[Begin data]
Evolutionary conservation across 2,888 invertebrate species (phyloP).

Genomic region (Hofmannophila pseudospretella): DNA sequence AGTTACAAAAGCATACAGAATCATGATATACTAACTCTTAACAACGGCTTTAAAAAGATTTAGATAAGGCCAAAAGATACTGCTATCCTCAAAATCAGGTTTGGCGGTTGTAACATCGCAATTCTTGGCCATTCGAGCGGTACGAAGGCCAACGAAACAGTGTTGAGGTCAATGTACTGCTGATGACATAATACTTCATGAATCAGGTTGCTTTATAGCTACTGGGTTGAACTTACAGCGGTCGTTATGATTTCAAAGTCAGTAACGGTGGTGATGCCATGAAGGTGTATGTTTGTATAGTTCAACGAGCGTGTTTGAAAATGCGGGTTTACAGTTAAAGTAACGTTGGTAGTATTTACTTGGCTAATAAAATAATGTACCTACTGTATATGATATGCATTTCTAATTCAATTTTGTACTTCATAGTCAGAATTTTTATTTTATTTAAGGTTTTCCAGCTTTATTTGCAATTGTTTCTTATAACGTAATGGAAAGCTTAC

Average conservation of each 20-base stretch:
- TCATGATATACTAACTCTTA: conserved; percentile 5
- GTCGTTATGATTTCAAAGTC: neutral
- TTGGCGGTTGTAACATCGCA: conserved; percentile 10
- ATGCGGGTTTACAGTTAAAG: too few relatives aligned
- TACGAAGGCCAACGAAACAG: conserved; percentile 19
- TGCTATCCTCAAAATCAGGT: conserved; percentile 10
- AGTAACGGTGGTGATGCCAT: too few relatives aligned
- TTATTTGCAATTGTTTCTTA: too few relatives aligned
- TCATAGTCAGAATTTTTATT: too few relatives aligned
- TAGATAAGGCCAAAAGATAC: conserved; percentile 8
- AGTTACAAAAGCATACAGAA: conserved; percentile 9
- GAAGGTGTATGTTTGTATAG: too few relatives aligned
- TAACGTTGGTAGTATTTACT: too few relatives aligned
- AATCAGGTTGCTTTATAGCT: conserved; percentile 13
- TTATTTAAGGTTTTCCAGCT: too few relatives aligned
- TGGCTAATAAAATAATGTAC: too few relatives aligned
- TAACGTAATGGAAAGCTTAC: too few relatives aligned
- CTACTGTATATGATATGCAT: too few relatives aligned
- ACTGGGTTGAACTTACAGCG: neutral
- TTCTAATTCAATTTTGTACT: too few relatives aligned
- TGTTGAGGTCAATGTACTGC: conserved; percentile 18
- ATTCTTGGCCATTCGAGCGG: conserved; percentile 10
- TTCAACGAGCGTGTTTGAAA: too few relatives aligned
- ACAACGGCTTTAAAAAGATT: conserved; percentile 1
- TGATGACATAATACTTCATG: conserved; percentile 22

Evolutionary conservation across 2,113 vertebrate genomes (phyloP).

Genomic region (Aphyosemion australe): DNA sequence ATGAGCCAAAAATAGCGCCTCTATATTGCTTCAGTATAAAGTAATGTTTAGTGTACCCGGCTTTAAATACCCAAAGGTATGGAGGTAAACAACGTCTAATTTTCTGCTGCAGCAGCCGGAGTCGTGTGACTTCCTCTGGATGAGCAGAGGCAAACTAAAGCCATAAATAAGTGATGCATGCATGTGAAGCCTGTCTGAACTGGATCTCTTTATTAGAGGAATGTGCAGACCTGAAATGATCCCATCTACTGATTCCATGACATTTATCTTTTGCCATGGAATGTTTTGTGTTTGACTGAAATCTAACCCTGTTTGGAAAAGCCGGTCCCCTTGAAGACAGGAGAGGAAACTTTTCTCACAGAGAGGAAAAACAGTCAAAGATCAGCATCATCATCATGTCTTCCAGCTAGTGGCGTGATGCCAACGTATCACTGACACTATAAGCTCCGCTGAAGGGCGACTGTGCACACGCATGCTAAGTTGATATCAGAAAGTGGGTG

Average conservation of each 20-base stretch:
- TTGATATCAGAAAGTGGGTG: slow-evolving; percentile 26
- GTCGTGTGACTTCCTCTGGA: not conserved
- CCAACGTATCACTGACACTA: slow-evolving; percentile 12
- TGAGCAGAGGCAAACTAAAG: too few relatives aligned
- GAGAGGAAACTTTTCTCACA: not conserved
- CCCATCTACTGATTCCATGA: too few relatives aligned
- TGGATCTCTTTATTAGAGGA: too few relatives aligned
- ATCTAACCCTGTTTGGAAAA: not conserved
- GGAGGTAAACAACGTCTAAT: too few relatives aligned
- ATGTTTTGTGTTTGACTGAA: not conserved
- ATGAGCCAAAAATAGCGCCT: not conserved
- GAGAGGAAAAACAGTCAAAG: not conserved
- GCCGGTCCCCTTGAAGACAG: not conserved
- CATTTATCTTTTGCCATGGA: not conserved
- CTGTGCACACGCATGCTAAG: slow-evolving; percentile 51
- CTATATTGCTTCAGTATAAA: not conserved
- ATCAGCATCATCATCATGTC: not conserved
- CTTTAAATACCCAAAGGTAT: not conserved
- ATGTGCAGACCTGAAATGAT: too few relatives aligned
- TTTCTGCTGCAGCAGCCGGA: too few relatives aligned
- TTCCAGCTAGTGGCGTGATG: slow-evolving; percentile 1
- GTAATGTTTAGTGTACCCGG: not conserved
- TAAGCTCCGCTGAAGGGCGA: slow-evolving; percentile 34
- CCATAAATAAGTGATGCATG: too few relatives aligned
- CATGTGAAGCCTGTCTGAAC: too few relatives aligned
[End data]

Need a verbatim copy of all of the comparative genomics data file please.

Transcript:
Evolutionary conservation across 2,888 invertebrate species (phyloP).

Genomic region (Hofmannophila pseudospretella): DNA sequence AGTTACAAAAGCATACAGAATCATGATATACTAACTCTTAACAACGGCTTTAAAAAGATTTAGATAAGGCCAAAAGATACTGCTATCCTCAAAATCAGGTTTGGCGGTTGTAACATCGCAATTCTTGGCCATTCGAGCGGTACGAAGGCCAACGAAACAGTGTTGAGGTCAATGTACTGCTGATGACATAATACTTCATGAATCAGGTTGCTTTATAGCTACTGGGTTGAACTTACAGCGGTCGTTATGATTTCAAAGTCAGTAACGGTGGTGATGCCATGAAGGTGTATGTTTGTATAGTTCAACGAGCGTGTTTGAAAATGCGGGTTTACAGTTAAAGTAACGTTGGTAGTATTTACTTGGCTAATAAAATAATGTACCTACTGTATATGATATGCATTTCTAATTCAATTTTGTACTTCATAGTCAGAATTTTTATTTTATTTAAGGTTTTCCAGCTTTATTTGCAATTGTTTCTTATAACGTAATGGAAAGCTTAC

Average conservation of each 20-base stretch:
- TCATGATATACTAACTCTTA: conserved; percentile 5
- GTCGTTATGATTTCAAAGTC: neutral
- TTGGCGGTTGTAACATCGCA: conserved; percentile 10
- ATGCGGGTTTACAGTTAAAG: too few relatives aligned
- TACGAAGGCCAACGAAACAG: conserved; percentile 19
- TGCTATCCTCAAAATCAGGT: conserved; percentile 10
- AGTAACGGTGGTGATGCCAT: too few relatives aligned
- TTATTTGCAATTGTTTCTTA: too few relatives aligned
- TCATAGTCAGAATTTTTATT: too few relatives aligned
- TAGATAAGGCCAAAAGATAC: conserved; percentile 8
- AGTTACAAAAGCATACAGAA: conserved; percentile 9
- GAAGGTGTATGTTTGTATAG: too few relatives aligned
- TAACGTTGGTAGTATTTACT: too few relatives aligned
- AATCAGGTTGCTTTATAGCT: conserved; percentile 13
- TTATTTAAGGTTTTCCAGCT: too few relatives aligned
- TGGCTAATAAAATAATGTAC: too few relatives aligned
- TAACGTAATGGAAAGCTTAC: too few relatives aligned
- CTACTGTATATGATATGCAT: too few relatives aligned
- ACTGGGTTGAACTTACAGCG: neutral
- TTCTAATTCAATTTTGTACT: too few relatives aligned
- TGTTGAGGTCAATGTACTGC: conserved; percentile 18
- ATTCTTGGCCATTCGAGCGG: conserved; percentile 10
- TTCAACGAGCGTGTTTGAAA: too few relatives aligned
- ACAACGGCTTTAAAAAGATT: conserved; percentile 1
- TGATGACATAATACTTCATG: conserved; percentile 22

Evolutionary conservation across 2,113 vertebrate genomes (phyloP).

Genomic region (Aphyosemion australe): DNA sequence ATGAGCCAAAAATAGCGCCTCTATATTGCTTCAGTATAAAGTAATGTTTAGTGTACCCGGCTTTAAATACCCAAAGGTATGGAGGTAAACAACGTCTAATTTTCTGCTGCAGCAGCCGGAGTCGTGTGACTTCCTCTGGATGAGCAGAGGCAAACTAAAGCCATAAATAAGTGATGCATGCATGTGAAGCCTGTCTGAACTGGATCTCTTTATTAGAGGAATGTGCAGACCTGAAATGATCCCATCTACTGATTCCATGACATTTATCTTTTGCCATGGAATGTTTTGTGTTTGACTGAAATCTAACCCTGTTTGGAAAAGCCGGTCCCCTTGAAGACAGGAGAGGAAACTTTTCTCACAGAGAGGAAAAACAGTCAAAGATCAGCATCATCATCATGTCTTCCAGCTAGTGGCGTGATGCCAACGTATCACTGACACTATAAGCTCCGCTGAAGGGCGACTGTGCACACGCATGCTAAGTTGATATCAGAAAGTGGGTG

Average conservation of each 20-base stretch:
- TTGATATCAGAAAGTGGGTG: slow-evolving; percentile 26
- GTCGTGTGACTTCCTCTGGA: not conserved
- CCAACGTATCACTGACACTA: slow-evolving; percentile 12
- TGAGCAGAGGCAAACTAAAG: too few relatives aligned
- GAGAGGAAACTTTTCTCACA: not conserved
- CCCATCTACTGATTCCATGA: too few relatives aligned
- TGGATCTCTTTATTAGAGGA: too few relatives aligned
- ATCTAACCCTGTTTGGAAAA: not conserved
- GGAGGTAAACAACGTCTAAT: too few relatives aligned
- ATGTTTTGTGTTTGACTGAA: not conserved
- ATGAGCCAAAAATAGCGCCT: not conserved
- GAGAGGAAAAACAGTCAAAG: not conserved
- GCCGGTCCCCTTGAAGACAG: not conserved
- CATTTATCTTTTGCCATGGA: not conserved
- CTGTGCACACGCATGCTAAG: slow-evolving; percentile 51
- CTATATTGCTTCAGTATAAA: not conserved
- ATCAGCATCATCATCATGTC: not conserved
- CTTTAAATACCCAAAGGTAT: not conserved
- ATGTGCAGACCTGAAATGAT: too few relatives aligned
- TTTCTGCTGCAGCAGCCGGA: too few relatives aligned
- TTCCAGCTAGTGGCGTGATG: slow-evolving; percentile 1
- GTAATGTTTAGTGTACCCGG: not conserved
- TAAGCTCCGCTGAAGGGCGA: slow-evolving; percentile 34
- CCATAAATAAGTGATGCATG: too few relatives aligned
- CATGTGAAGCCTGTCTGAAC: too few relatives aligned